Search This Blog


In Greenland

Iron Bark

Iron Bark
Under full sail


At Russell Boating Club's Tall Ships Regatta

Annie Hill

Annie Hill
Photo credit: Alvah Simon

Blue Water Medal

Blue Water Medal
Blue Water Medal

Books By Annie Hill

  • Brazil and Beyond
  • Voyaging on a Small Income

About Me

01 October, 2017

Sometime I sits and thinks; sometimes I just sits

I've been doing a lot of thinking, tooth-sucking and head-scratching recently and a lot of it has ended up with me sitting in a numbed daze.  Two issues are exercising my mind of late.  The first is my fruitless quest for a nice wood-burning stove - preferably one that will burn coal on occasion.

About a year ago, I discovered the most beautiful tiny stove in the world, made by a craftsman near Wellington.  As well as being beautifully made, carefully thought out, the right size and having the essential glass door, it had an additional gorgeous feature: both of the dampers had a huge glass marble set into them through which the light would refract, making glorious colours on the deckhead.  I should have bought it then and there but, foolishly put it off, not wanting it to be kicking around too long in case it got damaged.  A few months later I wrote to buy it and David, the creator, wrote back to say he was sorry, but he'd gone out of business.  People just weren't prepared to pay for good stoves and he couldn't afford to keep his workshop going.  And it wasn't even particularly expensive.  I could have wept - very nearly did in fact.

Since then I've been looking for an alternative.  I want it to be attractive, I want it to have a glass door, but the space for it is only 12"/300 mm wide, and I need to have an air gap between the stove and the settee.  Thus far it's impossible to find what I want.  So if anyone knows of a nice wood/coal burner, maximum 10"/250mm wide, but preferably less, with a window in the door at an affordable price (ie maximum NZ$1,000), please let me know.

The other thing that has been exercising my mind is a cooker.  I don't want gas - the bottles that are easy to refill weigh too much to manhandle out of the dinghy when they are full, and even when empty are a mission to lug along the street.  Getting small ones filled is difficult and expensive and they only last a week or so in winter.  I cook a lot: I get through gas.  And that, of course, is before the safety debate, the complex plumbing, etc, etc. 

Paraffin/kerosene is no longer cheap nor readily available (of good quality) and the spares for a primus-type cooker are very expensive.  I've cooked on paraffin for several decades, but it makes the deckhead grubby and the whole boat ends up smelling of it.  It's a marvellous way of cooking, but ...

Alcohol is the obvious way to go.  However, the Maxie  that I had on Fantail, while an excellent concept, was not well made and corroded out as I looked at it.  It wasn't cheap, either.  I didn't want another one.

I got hold of a pressure alcohol cooker, but spare burners seem impossible to find and as I've no idea how long they last, used on a daily basis, I chickened out - not wanting to have to rebuild my galley around a different cooker.

I was going to go and buy an Origo alcohol cooker, but David, who designed SibLim, says they are useless and that I'll regret it.  There has been some discussion on a JRA forum about them and I must admit that they sound less than perfect.  I had also seriously considered fitting one of their ovens and had even worked out how to get it from the US (they are unavailable here), but after due thought have probably scrapped that idea.  They are eyewateringly expensive and it would be a bit of a shoehorn fit.  I suddenly had visions of what would happen if it turned out to be 5mm too big and got cold feet. As well, I had a horrible feeling that in this case, More might turn out to be Less.  KISS.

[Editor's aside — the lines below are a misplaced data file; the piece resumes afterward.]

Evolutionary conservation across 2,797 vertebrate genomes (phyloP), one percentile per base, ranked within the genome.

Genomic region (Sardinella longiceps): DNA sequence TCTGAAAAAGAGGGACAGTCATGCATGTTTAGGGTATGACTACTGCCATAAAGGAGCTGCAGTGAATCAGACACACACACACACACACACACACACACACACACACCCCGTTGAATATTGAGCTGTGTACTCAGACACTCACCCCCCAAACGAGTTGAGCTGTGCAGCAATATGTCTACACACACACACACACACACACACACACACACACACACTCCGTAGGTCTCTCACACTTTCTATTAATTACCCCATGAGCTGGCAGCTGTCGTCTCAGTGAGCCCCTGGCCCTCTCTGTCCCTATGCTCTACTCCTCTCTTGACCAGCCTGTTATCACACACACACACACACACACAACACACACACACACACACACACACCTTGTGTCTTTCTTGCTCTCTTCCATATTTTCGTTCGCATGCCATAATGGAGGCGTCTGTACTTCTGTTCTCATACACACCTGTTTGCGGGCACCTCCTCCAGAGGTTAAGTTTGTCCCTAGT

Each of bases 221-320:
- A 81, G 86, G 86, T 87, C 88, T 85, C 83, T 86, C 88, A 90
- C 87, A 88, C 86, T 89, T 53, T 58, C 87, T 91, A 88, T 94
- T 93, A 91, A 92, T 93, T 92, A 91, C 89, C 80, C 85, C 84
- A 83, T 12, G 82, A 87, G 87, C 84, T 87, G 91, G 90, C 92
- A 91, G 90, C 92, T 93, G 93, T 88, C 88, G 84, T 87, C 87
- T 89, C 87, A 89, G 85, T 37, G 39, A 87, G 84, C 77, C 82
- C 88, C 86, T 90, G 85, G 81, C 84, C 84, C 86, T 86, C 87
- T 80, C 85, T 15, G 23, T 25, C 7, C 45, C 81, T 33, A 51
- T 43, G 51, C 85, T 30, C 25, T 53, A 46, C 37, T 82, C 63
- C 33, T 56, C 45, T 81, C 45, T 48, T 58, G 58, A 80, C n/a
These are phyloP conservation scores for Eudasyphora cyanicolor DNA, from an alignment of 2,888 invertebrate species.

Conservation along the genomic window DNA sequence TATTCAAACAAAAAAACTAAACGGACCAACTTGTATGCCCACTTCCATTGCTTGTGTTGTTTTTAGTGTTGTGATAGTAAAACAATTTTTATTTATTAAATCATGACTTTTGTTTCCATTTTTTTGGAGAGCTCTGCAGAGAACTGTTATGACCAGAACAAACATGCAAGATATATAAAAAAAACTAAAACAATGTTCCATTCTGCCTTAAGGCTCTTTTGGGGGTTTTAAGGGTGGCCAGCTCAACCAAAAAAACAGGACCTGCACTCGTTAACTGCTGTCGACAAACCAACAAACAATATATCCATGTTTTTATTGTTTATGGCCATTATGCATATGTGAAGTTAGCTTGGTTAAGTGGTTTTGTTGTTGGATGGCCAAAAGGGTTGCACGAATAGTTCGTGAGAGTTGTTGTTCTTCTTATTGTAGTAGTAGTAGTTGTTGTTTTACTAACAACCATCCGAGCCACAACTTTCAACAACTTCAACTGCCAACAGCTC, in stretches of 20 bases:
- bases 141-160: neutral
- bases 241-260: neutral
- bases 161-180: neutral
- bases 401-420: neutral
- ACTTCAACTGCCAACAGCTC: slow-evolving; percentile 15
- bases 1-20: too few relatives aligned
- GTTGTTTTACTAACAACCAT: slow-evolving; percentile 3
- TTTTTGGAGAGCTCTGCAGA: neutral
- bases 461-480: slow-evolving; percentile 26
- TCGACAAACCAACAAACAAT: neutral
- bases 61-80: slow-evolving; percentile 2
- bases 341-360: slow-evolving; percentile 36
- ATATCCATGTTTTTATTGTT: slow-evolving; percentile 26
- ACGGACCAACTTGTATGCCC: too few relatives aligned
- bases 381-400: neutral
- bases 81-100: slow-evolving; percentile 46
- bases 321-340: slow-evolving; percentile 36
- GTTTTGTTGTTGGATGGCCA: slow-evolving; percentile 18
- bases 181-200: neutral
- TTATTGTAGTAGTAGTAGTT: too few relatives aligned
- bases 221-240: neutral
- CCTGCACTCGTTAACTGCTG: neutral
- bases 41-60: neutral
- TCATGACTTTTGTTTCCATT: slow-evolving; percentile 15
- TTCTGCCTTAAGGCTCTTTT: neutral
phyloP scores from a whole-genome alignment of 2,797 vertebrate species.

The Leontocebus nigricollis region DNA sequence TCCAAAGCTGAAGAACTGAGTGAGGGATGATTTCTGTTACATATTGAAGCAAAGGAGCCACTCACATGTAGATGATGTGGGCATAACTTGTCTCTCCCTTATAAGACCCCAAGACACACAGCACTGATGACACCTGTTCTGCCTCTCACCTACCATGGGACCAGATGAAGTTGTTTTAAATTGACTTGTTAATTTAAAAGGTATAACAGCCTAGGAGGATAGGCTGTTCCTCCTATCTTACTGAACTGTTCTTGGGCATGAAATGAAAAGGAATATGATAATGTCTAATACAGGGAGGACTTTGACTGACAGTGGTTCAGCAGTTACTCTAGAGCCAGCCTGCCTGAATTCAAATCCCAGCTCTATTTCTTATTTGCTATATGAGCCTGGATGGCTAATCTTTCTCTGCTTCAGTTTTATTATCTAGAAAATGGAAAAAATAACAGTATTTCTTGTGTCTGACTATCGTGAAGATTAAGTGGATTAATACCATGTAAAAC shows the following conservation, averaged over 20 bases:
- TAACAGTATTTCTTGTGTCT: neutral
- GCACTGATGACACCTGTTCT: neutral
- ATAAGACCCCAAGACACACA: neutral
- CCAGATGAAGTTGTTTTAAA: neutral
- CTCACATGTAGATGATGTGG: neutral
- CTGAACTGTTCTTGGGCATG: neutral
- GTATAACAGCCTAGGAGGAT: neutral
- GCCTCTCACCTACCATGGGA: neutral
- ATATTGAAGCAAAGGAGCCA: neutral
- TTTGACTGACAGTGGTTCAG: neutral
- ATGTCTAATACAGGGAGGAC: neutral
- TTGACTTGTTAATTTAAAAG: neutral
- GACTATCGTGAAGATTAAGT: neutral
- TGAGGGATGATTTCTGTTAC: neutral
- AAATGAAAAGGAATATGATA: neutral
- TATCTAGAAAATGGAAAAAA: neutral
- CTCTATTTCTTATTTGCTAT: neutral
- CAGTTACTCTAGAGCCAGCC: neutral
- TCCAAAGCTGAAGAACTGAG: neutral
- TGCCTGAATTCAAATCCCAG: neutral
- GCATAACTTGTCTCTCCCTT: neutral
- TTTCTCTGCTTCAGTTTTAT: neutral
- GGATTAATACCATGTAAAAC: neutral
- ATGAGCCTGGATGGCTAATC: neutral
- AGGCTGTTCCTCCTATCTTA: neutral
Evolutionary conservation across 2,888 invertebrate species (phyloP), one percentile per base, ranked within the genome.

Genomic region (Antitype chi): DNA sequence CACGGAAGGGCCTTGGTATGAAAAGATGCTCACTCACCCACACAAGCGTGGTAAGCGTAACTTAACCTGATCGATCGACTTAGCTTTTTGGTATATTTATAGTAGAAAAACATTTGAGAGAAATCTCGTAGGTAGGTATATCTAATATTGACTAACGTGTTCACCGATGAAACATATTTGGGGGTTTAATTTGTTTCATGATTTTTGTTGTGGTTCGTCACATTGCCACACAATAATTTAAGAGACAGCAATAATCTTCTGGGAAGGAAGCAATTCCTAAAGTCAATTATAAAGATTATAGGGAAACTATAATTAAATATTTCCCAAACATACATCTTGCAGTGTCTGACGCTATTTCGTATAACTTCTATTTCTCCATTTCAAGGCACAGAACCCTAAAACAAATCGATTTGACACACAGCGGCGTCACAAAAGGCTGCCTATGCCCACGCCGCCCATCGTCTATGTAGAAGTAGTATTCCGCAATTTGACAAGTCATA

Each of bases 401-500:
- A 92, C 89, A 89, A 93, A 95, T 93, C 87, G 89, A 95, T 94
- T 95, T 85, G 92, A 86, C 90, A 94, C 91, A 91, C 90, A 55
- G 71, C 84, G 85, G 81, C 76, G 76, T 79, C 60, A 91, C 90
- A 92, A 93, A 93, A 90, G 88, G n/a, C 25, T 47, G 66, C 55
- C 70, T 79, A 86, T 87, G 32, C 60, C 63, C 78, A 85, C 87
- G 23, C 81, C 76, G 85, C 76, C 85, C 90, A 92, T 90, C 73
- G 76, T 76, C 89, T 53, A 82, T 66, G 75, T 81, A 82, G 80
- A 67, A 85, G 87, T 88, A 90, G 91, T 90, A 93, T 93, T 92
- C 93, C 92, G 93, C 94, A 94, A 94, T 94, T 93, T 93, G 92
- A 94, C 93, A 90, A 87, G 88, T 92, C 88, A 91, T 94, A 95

In the meantime, David, has decided to make the perfect alcohol cooker, tentatively knows as TGO eco-oker.  He is a very clever man and may well produce something that works, but why, oh why, does no-one produce a good, fast, well-made alcohol cooker for heaven's sake?

In the meantime, I've been trying to work out just what my galley and saloon are going to look like and this, in turn, has put me off installing the deck beams once again.  For me to visualise how it's all going to work, I need the cabin sole down - or most of it.  And that is a big piece of plywood. 

So that led me on to doing a job that I'd been putting off - finishing off the floors in the saloon/galley area and filleting and coating the bulkheads, where necessary, and the bilge area.

Somewhere in the past, I had a panic attack that the cedar floors were a bit dainty and decided to reinforce them with purpleheart ones.  Now I feel that this is entirely unnecessary - there's not much leverage from a 150mm keel that's glued to the bottom of the boat!  However, I'd fitted some forward, so I did the same aft.  they look reassuring.  The photos shows the final one in place, with lead weights and temporary fastenings holding it in place until the epoxy cures.

The next job was to fillet everything - structural fillets along the bottom and up the plywood floor.  Before this could be done, everything had to be cleaned, sanded, scraped where necessary, and generally made ready.  I did it section by section; there was a lot of hand sanding and my fingertips were rubbed raw!

Finally, it was all coated.  In due course, the sides of the hull will be painted, but I shall at least dry fit (some of) the furniture first, to minimise the amount of paint that will have to be taken off again.  However, painting before locker lids go in place is worth a lot of time and grief.

So it doesn't look like a lot has been done, but that's boatbuilding for you!
Post a Comment